2. Approximate String matching 
  3. Somehow related, and very interesting article on writing your own spell checker 

This list is no way complete, perhaps there will be a pointer to a follow-up article once there is some progress on the implementation of our text matching solution.

Please feel free to add more ideas or pointers in the comments area. Thank you.

Wednesday, October 3, 2012

Windows Mobile Screenshot

Recently found an image of HTC-made Windows Mobile phone taken at introduction party in London, about a year ago. It is interesting that nothing changed since that time. Microsoft is still wander around the mobile phone railway station, the last train with substantial target audience might be long gone.

Thursday, February 16, 2012

Sensor Fusion and the sorry state of mobile sensor API

Let's talk sensors in mobile phones and the applications that can utilize them. It is interesting topic for me for a long, long time, but the urge to write down my two cents came after seeing very interesting video on Google Tech Talk Channel, named "Sensor Fusion on Android Devices" by David Sachs of InvenSense (hence the first part of the title of this post). Here is the video, it is worth watching.

If you think about mobile sensor API, your first reaction might be that this is old news. This feature has been introduced to the world when iPhone shipped with accelerometers, further refined when next generation included gyroscope as well, there is a bunch of applications that are controlled by motion sensors both in AppStore or Android Market thus it must be easy to develop such apps, users are happy and everything is alright.

Except none of this is completely true. Accelerometers arrived earlier than iPhone, even with all the years of improvement their input is still unreliable, API usually deals with very raw data, there is no high-level library to detect common motion gestures (famous "shake" gesture being the only exception) or normalized, useful data and as a result the applications using sensors to control them are still limited in scope and hard to use. All of this has been mentioned in the video above. It is really perplexing to see that little effort happened to provide effective, easy-to-use solution ready for mobile developers. This explains the second part of the title. Hope this situation changes, and we'll see true motion control revolution.

Let's have a look at these points one by one :

1) Accelerometers are available long before iPhone ever existed
My first personal encounter with mobile phone with motion sensor arrived in 2004 in form of Nokia 3220 with Xpress-on Fun Shell add-on, where accelerometer was installed. You can see the 3220 phone here. Rather impractical, you had to buy quite expensive accessory, slide it on the device before it was usable...definitely not for the masses. However it was a great platform for experiments and I ported the famous "Homerun" game : it was a lots of fun when controlled by motion sensor. As Nokia pretty much abandoned the technology and never made it integral part of the mainstream phones (at least until iPhone meteor hit the Earth) we put the entire project on hold, but I have soft spot for sensor controlled applications ever since.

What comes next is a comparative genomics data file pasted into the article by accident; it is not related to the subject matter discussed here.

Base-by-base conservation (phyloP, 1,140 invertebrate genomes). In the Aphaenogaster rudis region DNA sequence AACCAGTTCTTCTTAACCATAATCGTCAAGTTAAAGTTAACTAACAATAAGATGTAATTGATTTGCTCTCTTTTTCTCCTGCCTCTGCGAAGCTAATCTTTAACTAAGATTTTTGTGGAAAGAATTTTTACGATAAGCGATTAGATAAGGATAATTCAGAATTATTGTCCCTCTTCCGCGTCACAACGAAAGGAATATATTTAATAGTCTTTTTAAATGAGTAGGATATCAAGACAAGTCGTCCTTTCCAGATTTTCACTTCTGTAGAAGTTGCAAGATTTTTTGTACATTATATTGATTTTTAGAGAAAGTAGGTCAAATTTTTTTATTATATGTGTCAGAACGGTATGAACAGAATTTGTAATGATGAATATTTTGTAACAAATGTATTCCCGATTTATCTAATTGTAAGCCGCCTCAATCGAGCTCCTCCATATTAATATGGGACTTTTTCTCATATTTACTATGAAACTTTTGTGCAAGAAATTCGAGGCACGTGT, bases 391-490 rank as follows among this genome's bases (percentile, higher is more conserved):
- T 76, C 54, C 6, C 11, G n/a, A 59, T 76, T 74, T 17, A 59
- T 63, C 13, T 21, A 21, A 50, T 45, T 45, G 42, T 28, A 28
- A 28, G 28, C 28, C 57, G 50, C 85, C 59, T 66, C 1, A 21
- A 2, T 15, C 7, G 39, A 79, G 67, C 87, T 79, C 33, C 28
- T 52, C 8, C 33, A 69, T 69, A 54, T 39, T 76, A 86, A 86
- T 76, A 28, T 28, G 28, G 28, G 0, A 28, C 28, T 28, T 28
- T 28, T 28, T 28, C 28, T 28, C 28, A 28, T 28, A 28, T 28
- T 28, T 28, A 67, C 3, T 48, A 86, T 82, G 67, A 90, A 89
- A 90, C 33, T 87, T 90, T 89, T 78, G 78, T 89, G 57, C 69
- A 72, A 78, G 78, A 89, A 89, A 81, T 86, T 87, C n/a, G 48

2) Sensors are typically dipped in thick layer of mobile marketing sauce
Again, mentioned in the video, it is fascinating to see how many different marketing names the sensors can get really confusing. What 6-axis sensor means really ? Well, we can probably live with one more example of marketing-newspeak, unfortunately it means that inclusion of some of the sensors is still the part of the marketing "shall we add this $1 chip to charge $50 more for this particular device" game. Sad. Motion sensors needs to be absolute standard across all mobile devices. Hope we are getting there, albeit slowly.

3) Raw data are unreliable and hard to work with
It is nice to have access to raw data if you need them, but it is not so nice that quite often this is the only data from sensors that are available, and they need quite a bit of processing before they are any useful. Even if you manage to filter out noise, some sensor data needs to be combined with data from the other sensor to offset errors, and this is exactly what Sensor Fusion is all about. Love that term and hope this will become an integral part of every major mobile OS API. Android platform seems to be heading in the opposite direction. The Orientation Sensor has been deprecated in Froyo, citing :
heavy processing that is involved, the accuracy and precision of the orientation sensor is diminished (specifically, this sensor is only reliable when the roll component is 0)